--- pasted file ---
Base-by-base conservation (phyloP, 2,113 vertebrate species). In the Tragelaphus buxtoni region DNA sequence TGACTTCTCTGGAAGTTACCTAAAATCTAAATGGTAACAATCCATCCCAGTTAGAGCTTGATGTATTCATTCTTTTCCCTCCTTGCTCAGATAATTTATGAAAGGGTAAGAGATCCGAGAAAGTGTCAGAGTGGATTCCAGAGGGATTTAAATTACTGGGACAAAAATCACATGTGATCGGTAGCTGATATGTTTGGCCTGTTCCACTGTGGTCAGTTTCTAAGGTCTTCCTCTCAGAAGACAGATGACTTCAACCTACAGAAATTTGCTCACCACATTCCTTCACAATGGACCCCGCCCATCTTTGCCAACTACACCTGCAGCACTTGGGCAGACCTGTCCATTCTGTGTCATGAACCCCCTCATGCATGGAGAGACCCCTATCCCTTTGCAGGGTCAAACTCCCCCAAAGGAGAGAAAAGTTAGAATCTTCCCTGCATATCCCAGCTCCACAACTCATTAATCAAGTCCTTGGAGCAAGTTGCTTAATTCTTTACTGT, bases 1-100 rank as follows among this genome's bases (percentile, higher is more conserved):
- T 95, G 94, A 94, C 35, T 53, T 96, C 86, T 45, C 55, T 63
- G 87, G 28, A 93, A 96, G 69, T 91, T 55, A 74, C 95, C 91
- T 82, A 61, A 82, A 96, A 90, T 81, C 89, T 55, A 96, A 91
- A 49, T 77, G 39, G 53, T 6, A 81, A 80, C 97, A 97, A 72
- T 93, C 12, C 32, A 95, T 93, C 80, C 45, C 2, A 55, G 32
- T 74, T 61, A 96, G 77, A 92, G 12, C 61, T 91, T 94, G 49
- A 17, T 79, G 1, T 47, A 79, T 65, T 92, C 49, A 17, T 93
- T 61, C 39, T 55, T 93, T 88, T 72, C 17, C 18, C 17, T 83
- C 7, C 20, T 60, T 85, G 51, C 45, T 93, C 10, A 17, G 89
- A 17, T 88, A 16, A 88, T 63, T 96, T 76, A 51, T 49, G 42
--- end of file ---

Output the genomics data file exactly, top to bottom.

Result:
Base-by-base conservation (phyloP, 2,113 vertebrate species). In the Tragelaphus buxtoni region DNA sequence TGACTTCTCTGGAAGTTACCTAAAATCTAAATGGTAACAATCCATCCCAGTTAGAGCTTGATGTATTCATTCTTTTCCCTCCTTGCTCAGATAATTTATGAAAGGGTAAGAGATCCGAGAAAGTGTCAGAGTGGATTCCAGAGGGATTTAAATTACTGGGACAAAAATCACATGTGATCGGTAGCTGATATGTTTGGCCTGTTCCACTGTGGTCAGTTTCTAAGGTCTTCCTCTCAGAAGACAGATGACTTCAACCTACAGAAATTTGCTCACCACATTCCTTCACAATGGACCCCGCCCATCTTTGCCAACTACACCTGCAGCACTTGGGCAGACCTGTCCATTCTGTGTCATGAACCCCCTCATGCATGGAGAGACCCCTATCCCTTTGCAGGGTCAAACTCCCCCAAAGGAGAGAAAAGTTAGAATCTTCCCTGCATATCCCAGCTCCACAACTCATTAATCAAGTCCTTGGAGCAAGTTGCTTAATTCTTTACTGT, bases 1-100 rank as follows among this genome's bases (percentile, higher is more conserved):
- T 95, G 94, A 94, C 35, T 53, T 96, C 86, T 45, C 55, T 63
- G 87, G 28, A 93, A 96, G 69, T 91, T 55, A 74, C 95, C 91
- T 82, A 61, A 82, A 96, A 90, T 81, C 89, T 55, A 96, A 91
- A 49, T 77, G 39, G 53, T 6, A 81, A 80, C 97, A 97, A 72
- T 93, C 12, C 32, A 95, T 93, C 80, C 45, C 2, A 55, G 32
- T 74, T 61, A 96, G 77, A 92, G 12, C 61, T 91, T 94, G 49
- A 17, T 79, G 1, T 47, A 79, T 65, T 92, C 49, A 17, T 93
- T 61, C 39, T 55, T 93, T 88, T 72, C 17, C 18, C 17, T 83
- C 7, C 20, T 60, T 85, G 51, C 45, T 93, C 10, A 17, G 89
- A 17, T 88, A 16, A 88, T 63, T 96, T 76, A 51, T 49, G 42